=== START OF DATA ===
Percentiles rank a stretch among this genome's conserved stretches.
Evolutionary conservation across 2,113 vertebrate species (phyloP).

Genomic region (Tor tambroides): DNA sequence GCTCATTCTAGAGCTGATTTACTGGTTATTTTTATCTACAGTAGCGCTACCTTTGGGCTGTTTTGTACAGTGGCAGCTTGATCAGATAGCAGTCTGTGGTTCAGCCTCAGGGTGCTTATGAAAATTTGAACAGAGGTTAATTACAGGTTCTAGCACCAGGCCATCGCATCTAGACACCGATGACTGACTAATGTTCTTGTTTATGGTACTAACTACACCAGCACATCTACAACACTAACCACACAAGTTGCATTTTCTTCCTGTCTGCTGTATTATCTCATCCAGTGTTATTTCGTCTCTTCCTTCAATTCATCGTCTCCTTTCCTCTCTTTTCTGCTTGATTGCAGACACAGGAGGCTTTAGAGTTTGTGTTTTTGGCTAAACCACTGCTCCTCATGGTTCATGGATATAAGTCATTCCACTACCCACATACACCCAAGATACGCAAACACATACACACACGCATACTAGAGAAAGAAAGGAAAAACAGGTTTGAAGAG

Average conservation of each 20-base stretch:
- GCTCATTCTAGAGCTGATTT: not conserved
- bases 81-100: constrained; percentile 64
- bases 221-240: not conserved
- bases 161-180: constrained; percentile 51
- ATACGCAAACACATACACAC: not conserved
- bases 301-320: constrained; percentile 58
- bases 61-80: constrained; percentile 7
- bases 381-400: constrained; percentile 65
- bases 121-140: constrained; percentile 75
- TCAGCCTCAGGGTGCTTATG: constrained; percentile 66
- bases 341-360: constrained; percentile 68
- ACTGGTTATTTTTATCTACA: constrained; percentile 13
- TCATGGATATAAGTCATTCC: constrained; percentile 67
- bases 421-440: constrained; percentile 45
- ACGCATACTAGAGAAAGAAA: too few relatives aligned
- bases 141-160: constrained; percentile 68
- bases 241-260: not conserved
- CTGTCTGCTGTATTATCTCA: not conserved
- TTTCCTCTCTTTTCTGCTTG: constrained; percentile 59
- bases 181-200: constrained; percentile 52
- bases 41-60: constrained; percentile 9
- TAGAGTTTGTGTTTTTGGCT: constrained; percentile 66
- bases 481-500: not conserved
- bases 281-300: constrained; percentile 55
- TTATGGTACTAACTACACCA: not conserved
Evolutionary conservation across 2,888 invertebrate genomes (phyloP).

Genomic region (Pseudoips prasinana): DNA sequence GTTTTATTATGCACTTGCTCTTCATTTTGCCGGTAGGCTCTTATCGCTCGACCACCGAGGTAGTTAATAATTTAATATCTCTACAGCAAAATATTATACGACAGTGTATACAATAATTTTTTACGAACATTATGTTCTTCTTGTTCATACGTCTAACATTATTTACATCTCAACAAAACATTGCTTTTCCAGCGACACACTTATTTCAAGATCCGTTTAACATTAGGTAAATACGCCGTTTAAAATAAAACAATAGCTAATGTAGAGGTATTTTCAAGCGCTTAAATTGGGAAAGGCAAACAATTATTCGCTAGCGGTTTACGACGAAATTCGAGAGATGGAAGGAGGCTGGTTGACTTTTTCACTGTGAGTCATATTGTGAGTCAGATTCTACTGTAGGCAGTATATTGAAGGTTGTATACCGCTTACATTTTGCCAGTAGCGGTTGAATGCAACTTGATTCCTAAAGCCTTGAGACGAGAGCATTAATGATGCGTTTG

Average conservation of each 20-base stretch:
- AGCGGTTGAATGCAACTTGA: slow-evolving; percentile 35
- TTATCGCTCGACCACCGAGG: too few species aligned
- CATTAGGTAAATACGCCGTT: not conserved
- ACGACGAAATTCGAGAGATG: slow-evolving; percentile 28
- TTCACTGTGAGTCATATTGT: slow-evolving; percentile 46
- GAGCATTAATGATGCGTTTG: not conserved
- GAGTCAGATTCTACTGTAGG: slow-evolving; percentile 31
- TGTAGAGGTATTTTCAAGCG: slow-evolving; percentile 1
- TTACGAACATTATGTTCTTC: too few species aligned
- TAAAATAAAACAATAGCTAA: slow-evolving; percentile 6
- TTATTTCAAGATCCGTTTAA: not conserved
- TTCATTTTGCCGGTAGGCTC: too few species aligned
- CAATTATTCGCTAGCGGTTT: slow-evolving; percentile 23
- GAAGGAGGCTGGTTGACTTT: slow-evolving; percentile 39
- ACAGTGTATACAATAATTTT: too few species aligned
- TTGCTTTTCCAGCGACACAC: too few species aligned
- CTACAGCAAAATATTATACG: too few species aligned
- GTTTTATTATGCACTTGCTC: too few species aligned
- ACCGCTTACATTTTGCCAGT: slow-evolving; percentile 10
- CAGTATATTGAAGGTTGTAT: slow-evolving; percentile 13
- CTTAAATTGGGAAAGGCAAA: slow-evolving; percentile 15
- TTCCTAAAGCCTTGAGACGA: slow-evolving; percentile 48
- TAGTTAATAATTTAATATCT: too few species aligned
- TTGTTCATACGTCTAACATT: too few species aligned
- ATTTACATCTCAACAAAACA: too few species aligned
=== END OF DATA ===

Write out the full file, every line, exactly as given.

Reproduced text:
Percentiles rank a stretch among this genome's conserved stretches.
Evolutionary conservation across 2,113 vertebrate species (phyloP).

Genomic region (Tor tambroides): DNA sequence GCTCATTCTAGAGCTGATTTACTGGTTATTTTTATCTACAGTAGCGCTACCTTTGGGCTGTTTTGTACAGTGGCAGCTTGATCAGATAGCAGTCTGTGGTTCAGCCTCAGGGTGCTTATGAAAATTTGAACAGAGGTTAATTACAGGTTCTAGCACCAGGCCATCGCATCTAGACACCGATGACTGACTAATGTTCTTGTTTATGGTACTAACTACACCAGCACATCTACAACACTAACCACACAAGTTGCATTTTCTTCCTGTCTGCTGTATTATCTCATCCAGTGTTATTTCGTCTCTTCCTTCAATTCATCGTCTCCTTTCCTCTCTTTTCTGCTTGATTGCAGACACAGGAGGCTTTAGAGTTTGTGTTTTTGGCTAAACCACTGCTCCTCATGGTTCATGGATATAAGTCATTCCACTACCCACATACACCCAAGATACGCAAACACATACACACACGCATACTAGAGAAAGAAAGGAAAAACAGGTTTGAAGAG

Average conservation of each 20-base stretch:
- GCTCATTCTAGAGCTGATTT: not conserved
- bases 81-100: constrained; percentile 64
- bases 221-240: not conserved
- bases 161-180: constrained; percentile 51
- ATACGCAAACACATACACAC: not conserved
- bases 301-320: constrained; percentile 58
- bases 61-80: constrained; percentile 7
- bases 381-400: constrained; percentile 65
- bases 121-140: constrained; percentile 75
- TCAGCCTCAGGGTGCTTATG: constrained; percentile 66
- bases 341-360: constrained; percentile 68
- ACTGGTTATTTTTATCTACA: constrained; percentile 13
- TCATGGATATAAGTCATTCC: constrained; percentile 67
- bases 421-440: constrained; percentile 45
- ACGCATACTAGAGAAAGAAA: too few relatives aligned
- bases 141-160: constrained; percentile 68
- bases 241-260: not conserved
- CTGTCTGCTGTATTATCTCA: not conserved
- TTTCCTCTCTTTTCTGCTTG: constrained; percentile 59
- bases 181-200: constrained; percentile 52
- bases 41-60: constrained; percentile 9
- TAGAGTTTGTGTTTTTGGCT: constrained; percentile 66
- bases 481-500: not conserved
- bases 281-300: constrained; percentile 55
- TTATGGTACTAACTACACCA: not conserved
Evolutionary conservation across 2,888 invertebrate genomes (phyloP).

Genomic region (Pseudoips prasinana): DNA sequence GTTTTATTATGCACTTGCTCTTCATTTTGCCGGTAGGCTCTTATCGCTCGACCACCGAGGTAGTTAATAATTTAATATCTCTACAGCAAAATATTATACGACAGTGTATACAATAATTTTTTACGAACATTATGTTCTTCTTGTTCATACGTCTAACATTATTTACATCTCAACAAAACATTGCTTTTCCAGCGACACACTTATTTCAAGATCCGTTTAACATTAGGTAAATACGCCGTTTAAAATAAAACAATAGCTAATGTAGAGGTATTTTCAAGCGCTTAAATTGGGAAAGGCAAACAATTATTCGCTAGCGGTTTACGACGAAATTCGAGAGATGGAAGGAGGCTGGTTGACTTTTTCACTGTGAGTCATATTGTGAGTCAGATTCTACTGTAGGCAGTATATTGAAGGTTGTATACCGCTTACATTTTGCCAGTAGCGGTTGAATGCAACTTGATTCCTAAAGCCTTGAGACGAGAGCATTAATGATGCGTTTG

Average conservation of each 20-base stretch:
- AGCGGTTGAATGCAACTTGA: slow-evolving; percentile 35
- TTATCGCTCGACCACCGAGG: too few species aligned
- CATTAGGTAAATACGCCGTT: not conserved
- ACGACGAAATTCGAGAGATG: slow-evolving; percentile 28
- TTCACTGTGAGTCATATTGT: slow-evolving; percentile 46
- GAGCATTAATGATGCGTTTG: not conserved
- GAGTCAGATTCTACTGTAGG: slow-evolving; percentile 31
- TGTAGAGGTATTTTCAAGCG: slow-evolving; percentile 1
- TTACGAACATTATGTTCTTC: too few species aligned
- TAAAATAAAACAATAGCTAA: slow-evolving; percentile 6
- TTATTTCAAGATCCGTTTAA: not conserved
- TTCATTTTGCCGGTAGGCTC: too few species aligned
- CAATTATTCGCTAGCGGTTT: slow-evolving; percentile 23
- GAAGGAGGCTGGTTGACTTT: slow-evolving; percentile 39
- ACAGTGTATACAATAATTTT: too few species aligned
- TTGCTTTTCCAGCGACACAC: too few species aligned
- CTACAGCAAAATATTATACG: too few species aligned
- GTTTTATTATGCACTTGCTC: too few species aligned
- ACCGCTTACATTTTGCCAGT: slow-evolving; percentile 10
- CAGTATATTGAAGGTTGTAT: slow-evolving; percentile 13
- CTTAAATTGGGAAAGGCAAA: slow-evolving; percentile 15
- TTCCTAAAGCCTTGAGACGA: slow-evolving; percentile 48
- TAGTTAATAATTTAATATCT: too few species aligned
- TTGTTCATACGTCTAACATT: too few species aligned
- ATTTACATCTCAACAAAACA: too few species aligned